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This is an example of how to replace a MetaClass to adjust the default behavior. Each groovy object has a metaClass that is used to manage the dynamic nature of the language. This class intercepts calls to groovy objects to ensure that the appropriate grooviness can be added. For example, when an object is constructed, the MetaClass's inovkeConstructorinvokeConstructor()is called.  One feature of the invokeConstructor allows us to create groovy objects using a map argument to set the properties of the object (new X([prop1: value1, prop2: value2])).

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This sample code overrides the invokeMethod method to augment the behavior but there are other options that you can choose from like set and getAttribute, invokeStaticMethod and invokeConstructor. The complete list can be found in the Groovy's source release in "src/main/groovy/lang/DelegatingMetaClass.java".

Code Block

import org.codehaus.groovy.runtime.InvokerHelper

class DelegatingMetaClassInvokeHelperTest extends GroovyTestCase
{
    void testReplaceMetaClass()
    {
        /*
         * Constructing first instance before meta class replacment
         * is made.
         */
        def firstInstance = "first"
        assertEquals "first", firstInstance.toString()

        def myMetaClass = new MyDelegatingMetaClass(String.class)
        InvokerHelper.metaRegistry.setMetaClass(String.class, myMetaClass)

        /*
         * Constructing second instance after meta class replacment
         * is made.
         */
        def secondInstance = "second"

        /*
         * Since we are replacing a meta class at the class level
         * we are changing the behavior of the first and second
         * instance of the string.
         */
        assertEquals "changed first", firstInstance.toString()
        assertEquals "changed second", secondInstance.toString()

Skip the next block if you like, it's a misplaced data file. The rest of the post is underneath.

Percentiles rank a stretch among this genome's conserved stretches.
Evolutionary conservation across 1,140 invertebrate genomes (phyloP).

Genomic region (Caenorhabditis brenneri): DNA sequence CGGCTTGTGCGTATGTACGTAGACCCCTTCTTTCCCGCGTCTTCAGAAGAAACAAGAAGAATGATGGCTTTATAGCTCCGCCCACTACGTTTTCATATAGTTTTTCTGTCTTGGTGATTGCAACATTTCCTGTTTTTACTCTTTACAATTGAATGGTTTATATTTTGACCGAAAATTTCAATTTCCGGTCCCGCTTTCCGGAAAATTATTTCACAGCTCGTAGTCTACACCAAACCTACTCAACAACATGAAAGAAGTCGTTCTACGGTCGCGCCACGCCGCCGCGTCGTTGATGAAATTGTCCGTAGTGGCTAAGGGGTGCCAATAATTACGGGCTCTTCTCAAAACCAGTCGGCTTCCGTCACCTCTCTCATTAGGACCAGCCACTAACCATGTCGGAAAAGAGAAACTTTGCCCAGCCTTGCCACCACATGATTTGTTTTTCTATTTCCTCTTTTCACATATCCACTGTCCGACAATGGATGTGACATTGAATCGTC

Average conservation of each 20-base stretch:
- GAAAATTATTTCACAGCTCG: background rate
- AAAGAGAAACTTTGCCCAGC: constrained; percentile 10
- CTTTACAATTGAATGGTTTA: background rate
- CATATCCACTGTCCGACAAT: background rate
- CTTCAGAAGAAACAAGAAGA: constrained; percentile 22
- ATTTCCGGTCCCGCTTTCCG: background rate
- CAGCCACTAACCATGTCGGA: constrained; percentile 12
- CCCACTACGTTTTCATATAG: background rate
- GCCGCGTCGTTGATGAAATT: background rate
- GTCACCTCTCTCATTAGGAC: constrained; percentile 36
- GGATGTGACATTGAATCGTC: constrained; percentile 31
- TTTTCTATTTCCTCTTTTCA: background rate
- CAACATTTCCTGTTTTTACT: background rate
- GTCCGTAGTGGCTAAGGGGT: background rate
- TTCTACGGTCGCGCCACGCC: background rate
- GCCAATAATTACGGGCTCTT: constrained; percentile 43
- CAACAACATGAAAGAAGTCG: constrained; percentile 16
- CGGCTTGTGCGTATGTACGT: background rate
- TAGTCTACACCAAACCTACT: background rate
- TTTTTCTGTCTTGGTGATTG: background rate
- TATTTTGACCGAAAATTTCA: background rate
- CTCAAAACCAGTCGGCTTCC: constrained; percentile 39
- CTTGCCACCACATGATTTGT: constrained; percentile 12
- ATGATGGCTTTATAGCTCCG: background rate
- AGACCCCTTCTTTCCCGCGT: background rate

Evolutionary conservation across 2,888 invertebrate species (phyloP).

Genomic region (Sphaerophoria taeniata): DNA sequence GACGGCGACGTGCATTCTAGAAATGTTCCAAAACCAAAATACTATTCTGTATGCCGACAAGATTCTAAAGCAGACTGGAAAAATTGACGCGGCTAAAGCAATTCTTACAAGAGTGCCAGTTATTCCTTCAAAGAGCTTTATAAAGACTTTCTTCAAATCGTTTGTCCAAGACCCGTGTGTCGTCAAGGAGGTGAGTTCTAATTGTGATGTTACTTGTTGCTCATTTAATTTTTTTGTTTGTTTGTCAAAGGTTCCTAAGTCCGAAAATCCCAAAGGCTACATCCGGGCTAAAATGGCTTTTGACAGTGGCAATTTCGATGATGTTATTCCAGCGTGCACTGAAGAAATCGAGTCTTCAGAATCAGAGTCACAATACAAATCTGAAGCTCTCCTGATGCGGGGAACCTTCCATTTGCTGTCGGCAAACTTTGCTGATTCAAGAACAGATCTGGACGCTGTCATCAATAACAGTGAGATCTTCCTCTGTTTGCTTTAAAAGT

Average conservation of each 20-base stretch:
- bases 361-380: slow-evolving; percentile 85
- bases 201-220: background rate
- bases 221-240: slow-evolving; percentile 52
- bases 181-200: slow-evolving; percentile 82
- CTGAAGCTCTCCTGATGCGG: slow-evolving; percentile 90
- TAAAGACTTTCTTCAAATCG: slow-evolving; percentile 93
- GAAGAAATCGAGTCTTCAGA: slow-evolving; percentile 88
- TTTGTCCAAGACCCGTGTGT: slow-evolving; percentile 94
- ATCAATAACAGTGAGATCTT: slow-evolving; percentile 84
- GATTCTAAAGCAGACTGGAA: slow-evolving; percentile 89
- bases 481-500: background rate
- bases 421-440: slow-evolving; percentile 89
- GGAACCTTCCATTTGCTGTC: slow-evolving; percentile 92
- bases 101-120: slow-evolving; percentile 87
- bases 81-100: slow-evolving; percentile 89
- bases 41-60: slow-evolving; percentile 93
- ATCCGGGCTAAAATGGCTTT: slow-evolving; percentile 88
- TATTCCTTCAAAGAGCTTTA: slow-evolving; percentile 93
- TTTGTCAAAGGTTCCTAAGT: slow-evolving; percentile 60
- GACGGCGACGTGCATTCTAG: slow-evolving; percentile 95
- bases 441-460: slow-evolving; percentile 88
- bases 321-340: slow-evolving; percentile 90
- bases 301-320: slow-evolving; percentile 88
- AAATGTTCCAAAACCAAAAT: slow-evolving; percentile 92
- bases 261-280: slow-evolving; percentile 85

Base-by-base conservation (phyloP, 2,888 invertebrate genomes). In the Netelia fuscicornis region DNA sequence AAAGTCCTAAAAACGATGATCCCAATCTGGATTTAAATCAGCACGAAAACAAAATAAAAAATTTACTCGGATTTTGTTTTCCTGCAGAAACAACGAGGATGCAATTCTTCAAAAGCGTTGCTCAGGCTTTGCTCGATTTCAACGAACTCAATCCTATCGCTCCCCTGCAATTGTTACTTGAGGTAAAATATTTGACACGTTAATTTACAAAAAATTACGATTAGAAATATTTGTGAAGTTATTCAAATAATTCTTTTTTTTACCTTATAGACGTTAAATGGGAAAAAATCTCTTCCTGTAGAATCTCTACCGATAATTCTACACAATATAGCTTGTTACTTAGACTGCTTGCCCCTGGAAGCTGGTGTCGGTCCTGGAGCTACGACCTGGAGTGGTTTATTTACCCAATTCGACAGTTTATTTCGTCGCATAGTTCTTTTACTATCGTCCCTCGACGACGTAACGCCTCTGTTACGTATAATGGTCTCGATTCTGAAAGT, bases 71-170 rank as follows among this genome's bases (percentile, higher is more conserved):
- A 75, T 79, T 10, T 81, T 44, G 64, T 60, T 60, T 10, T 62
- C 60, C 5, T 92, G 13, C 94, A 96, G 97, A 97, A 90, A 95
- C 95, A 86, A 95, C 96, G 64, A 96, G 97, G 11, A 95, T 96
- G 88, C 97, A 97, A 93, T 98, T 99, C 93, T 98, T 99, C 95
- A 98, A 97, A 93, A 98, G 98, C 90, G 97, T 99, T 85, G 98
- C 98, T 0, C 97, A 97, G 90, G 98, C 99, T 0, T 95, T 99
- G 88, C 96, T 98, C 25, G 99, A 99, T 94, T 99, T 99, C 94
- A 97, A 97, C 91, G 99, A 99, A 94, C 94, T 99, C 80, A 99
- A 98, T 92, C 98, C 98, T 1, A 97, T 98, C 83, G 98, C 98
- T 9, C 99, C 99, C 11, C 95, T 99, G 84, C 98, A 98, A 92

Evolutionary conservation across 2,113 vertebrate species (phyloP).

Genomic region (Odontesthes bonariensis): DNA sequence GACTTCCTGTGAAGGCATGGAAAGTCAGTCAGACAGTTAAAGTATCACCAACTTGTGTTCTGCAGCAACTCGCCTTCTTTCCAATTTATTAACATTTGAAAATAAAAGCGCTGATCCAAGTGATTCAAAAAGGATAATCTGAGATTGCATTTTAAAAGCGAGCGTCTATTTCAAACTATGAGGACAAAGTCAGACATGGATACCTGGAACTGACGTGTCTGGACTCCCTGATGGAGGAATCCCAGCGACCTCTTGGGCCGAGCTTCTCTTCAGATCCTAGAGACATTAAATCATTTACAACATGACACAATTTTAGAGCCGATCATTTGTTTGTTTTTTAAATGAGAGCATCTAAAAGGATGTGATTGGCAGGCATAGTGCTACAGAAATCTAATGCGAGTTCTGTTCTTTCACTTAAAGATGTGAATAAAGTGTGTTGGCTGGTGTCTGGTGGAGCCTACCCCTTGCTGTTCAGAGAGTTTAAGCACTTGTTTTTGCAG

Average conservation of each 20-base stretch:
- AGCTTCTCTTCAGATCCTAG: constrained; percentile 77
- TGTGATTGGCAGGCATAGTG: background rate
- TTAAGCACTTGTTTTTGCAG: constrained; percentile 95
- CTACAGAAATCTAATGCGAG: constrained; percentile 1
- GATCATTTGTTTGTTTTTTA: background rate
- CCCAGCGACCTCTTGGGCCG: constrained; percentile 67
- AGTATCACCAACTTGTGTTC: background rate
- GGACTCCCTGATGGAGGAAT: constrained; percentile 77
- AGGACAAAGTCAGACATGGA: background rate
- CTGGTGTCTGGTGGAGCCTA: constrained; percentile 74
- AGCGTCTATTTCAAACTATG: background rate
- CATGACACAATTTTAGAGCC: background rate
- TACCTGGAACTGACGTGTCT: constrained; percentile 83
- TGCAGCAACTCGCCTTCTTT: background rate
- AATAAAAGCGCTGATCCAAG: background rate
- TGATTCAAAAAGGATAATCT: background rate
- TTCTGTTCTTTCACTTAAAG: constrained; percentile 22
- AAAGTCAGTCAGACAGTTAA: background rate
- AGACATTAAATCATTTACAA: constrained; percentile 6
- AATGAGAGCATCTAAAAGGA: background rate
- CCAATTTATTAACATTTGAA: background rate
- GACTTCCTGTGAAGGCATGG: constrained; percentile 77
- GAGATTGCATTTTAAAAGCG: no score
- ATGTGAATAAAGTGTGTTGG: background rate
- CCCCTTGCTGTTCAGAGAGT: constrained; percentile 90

}
}

class MyDelegatingMetaClass extends groovy.lang.DelegatingMetaClass
{
    MyDelegatingMetaClass(final Class aclass)
    {
        super(aclass);
        initialize()
    }

    public Object invokeMethod(Object a_object, String a_methodName, Object[] a_arguments)
    {
        return "changed ${super.invokeMethod(a_object, a_methodName, a_arguments)}"
    }
}

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The following example shows how we can change the behavior of the String class. Firstly the custom meta class, similar to the implementation above except that it needs a MetaClassRegistry argument in its constructor.

Code Block

package groovy.runtime.metaclass.java.lang

class StringMetaClass extends groovy.lang.DelegatingMetaClass
{
    StringMetaClass(MetaClass delegate)
    {
        super(delegate);
    }

    public Object invokeMethod(Object a_object, String a_methodName, Object[] a_arguments)
    {
        return "changed ${super.invokeMethod(a_object, a_methodName, a_arguments)}"
    }
}

The actual class that uses the enhanced features is now very simple. Notice that there are no extra imports or any work with the meta class. The mere package and name of the class tells the groovy runtime to use the custom meta class.

Code Block

class DelegatingMetaClassPackageImpliedTest extends GroovyTestCase
{
    void testReplaceMetaClass()
    {
        assertEquals "changed hello world", "hello world".toString()
    }
}

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